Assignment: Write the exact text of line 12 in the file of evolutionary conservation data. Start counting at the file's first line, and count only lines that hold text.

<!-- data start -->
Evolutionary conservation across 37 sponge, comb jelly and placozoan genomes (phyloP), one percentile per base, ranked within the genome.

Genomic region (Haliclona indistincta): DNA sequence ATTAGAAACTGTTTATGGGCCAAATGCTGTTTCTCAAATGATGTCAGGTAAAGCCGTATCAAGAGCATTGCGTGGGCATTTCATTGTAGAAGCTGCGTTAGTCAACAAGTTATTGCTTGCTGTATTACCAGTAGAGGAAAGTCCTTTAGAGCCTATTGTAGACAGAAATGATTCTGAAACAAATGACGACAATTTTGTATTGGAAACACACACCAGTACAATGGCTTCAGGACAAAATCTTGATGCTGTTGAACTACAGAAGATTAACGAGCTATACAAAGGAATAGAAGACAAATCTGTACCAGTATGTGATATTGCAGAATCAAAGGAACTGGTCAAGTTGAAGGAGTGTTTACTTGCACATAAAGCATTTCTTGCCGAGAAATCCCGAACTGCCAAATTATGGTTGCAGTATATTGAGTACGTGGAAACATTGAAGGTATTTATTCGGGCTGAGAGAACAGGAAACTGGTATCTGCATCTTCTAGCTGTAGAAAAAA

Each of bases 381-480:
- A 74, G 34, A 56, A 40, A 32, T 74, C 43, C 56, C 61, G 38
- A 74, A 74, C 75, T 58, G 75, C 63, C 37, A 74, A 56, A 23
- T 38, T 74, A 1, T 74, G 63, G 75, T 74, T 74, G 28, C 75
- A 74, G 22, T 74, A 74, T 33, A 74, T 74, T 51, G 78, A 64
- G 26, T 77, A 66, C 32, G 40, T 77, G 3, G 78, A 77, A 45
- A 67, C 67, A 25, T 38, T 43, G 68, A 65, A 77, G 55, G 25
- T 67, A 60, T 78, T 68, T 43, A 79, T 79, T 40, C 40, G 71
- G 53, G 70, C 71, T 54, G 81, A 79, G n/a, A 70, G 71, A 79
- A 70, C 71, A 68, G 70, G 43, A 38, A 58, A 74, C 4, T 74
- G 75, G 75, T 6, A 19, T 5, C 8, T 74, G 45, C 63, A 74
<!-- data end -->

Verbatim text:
- A 70, C 71, A 68, G 70, G 43, A 38, A 58, A 74, C 4, T 74